Fluoridating remineralizing of enamel

19-Oct-2015 22:49 posted by sk8wanab | Leave a comment

This invention relates to non-aqueous compositions and methods utilizing same which are useful to remineralize subsurface dental enamel.More specifically, this invention relates to stable, single-part compositions containing calcium and phosphate salts which may be in a hydrophilic, non-aqueous vehicle...

More specifically, this invention relates to stable, single-part compositions containing calcium and phosphate salts which may be in a hydrophilic, non-aqueous vehicle and which when applied to lesions in dental enamel result in remineralization of subsurface dental enamel and/or mineralization of tubules in dentin thereby counteracting caries and/or hypersensitivity 2.It is evident from the prior art that it is highly desirable to increase the available concentration of calcium and phosphate ions in the oral cavity to speed up the remineralization process. When a carious lesion is flooded with one of these supersaturated solutions, the calcium and phosphate ions in the form of precipitated hydroxyapatite remineralize the lesion. 4,397,837 (Raaf et al) provide a process for remineralizing demineralized enamel by the consecutive treatment of tooth surfaces with separate solutions containing calcium ions and phosphate ions.However, because of calcium phosphate's low solubility at the p H of sally a the addition of higher levels of dissolved calcium and phosphate ions is not easily accomplished. However, these solutions are impractical for use for several reasons. In this process fluoride ions may be present in the phosphate solutions.Remineralization of dental enamel has been carried out experimentally both in vivo and in vitro. First, the amount of calcium and phosphate ions available for remineralization in these supersaturated solutions is too low. It is immaterial which ionic solution is used to treat the teeth first.Saliva is supersaturated with respect to calcium and phosphate ions.Saliva therefore helps protect teeth against demineralization and can slowly remineralize teeth which have become demineralized by acids.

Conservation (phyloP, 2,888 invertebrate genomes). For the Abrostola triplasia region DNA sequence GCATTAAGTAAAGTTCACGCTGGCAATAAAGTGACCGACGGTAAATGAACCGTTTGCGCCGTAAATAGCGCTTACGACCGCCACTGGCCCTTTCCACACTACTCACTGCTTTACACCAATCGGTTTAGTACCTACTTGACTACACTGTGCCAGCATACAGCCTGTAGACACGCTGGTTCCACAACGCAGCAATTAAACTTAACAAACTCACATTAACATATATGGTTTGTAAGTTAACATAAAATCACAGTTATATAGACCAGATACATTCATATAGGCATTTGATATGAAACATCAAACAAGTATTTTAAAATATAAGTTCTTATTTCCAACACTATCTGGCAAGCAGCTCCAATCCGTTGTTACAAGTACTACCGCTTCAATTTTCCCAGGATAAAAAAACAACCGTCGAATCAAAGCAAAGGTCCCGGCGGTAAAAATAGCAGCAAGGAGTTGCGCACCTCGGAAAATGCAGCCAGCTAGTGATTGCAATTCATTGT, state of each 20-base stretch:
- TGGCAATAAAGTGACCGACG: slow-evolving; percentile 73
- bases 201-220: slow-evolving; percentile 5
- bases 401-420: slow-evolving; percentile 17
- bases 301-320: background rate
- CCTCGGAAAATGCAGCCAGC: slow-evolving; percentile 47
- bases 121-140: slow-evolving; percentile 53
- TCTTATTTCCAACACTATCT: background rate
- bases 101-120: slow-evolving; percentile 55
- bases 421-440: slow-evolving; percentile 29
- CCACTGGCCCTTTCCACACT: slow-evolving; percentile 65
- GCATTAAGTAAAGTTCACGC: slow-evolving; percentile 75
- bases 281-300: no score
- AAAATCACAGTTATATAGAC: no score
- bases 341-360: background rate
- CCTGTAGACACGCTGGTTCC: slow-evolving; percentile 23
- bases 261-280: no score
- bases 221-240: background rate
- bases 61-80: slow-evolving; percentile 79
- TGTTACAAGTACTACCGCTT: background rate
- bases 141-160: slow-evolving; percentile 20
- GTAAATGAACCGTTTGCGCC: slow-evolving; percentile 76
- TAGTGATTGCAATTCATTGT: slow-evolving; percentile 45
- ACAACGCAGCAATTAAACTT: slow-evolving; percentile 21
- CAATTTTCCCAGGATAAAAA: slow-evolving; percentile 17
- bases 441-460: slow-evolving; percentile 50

It is well known that the presence of fluoride ions can enhance the natural remineralization process and this is one of the accepted mechanisms by which fluoride toothpastes and rinses protect against caries.

The efficacy of fluoride containing toothpastes and rinses to remineralize teeth is limited by the modest levels of calcium and phosphate in saliva. Generally, the supersaturated solutions or slurries used in these patents for remineralization experiments have been prepared from a single form of calcium phosphate.

The Prior Art The primary component of the enamel and dentin in teeth is calcium phosphate in the form of calcium hydroxyapatite.

This material is highly insoluble at normal oral p Hs.

However, carious lesions form In teeth, when they are subjected to acids produced from the glycolysis of sugars by the action of various oral bacteria.

This is because calcium phosphate salts are more soluble in acidic media.

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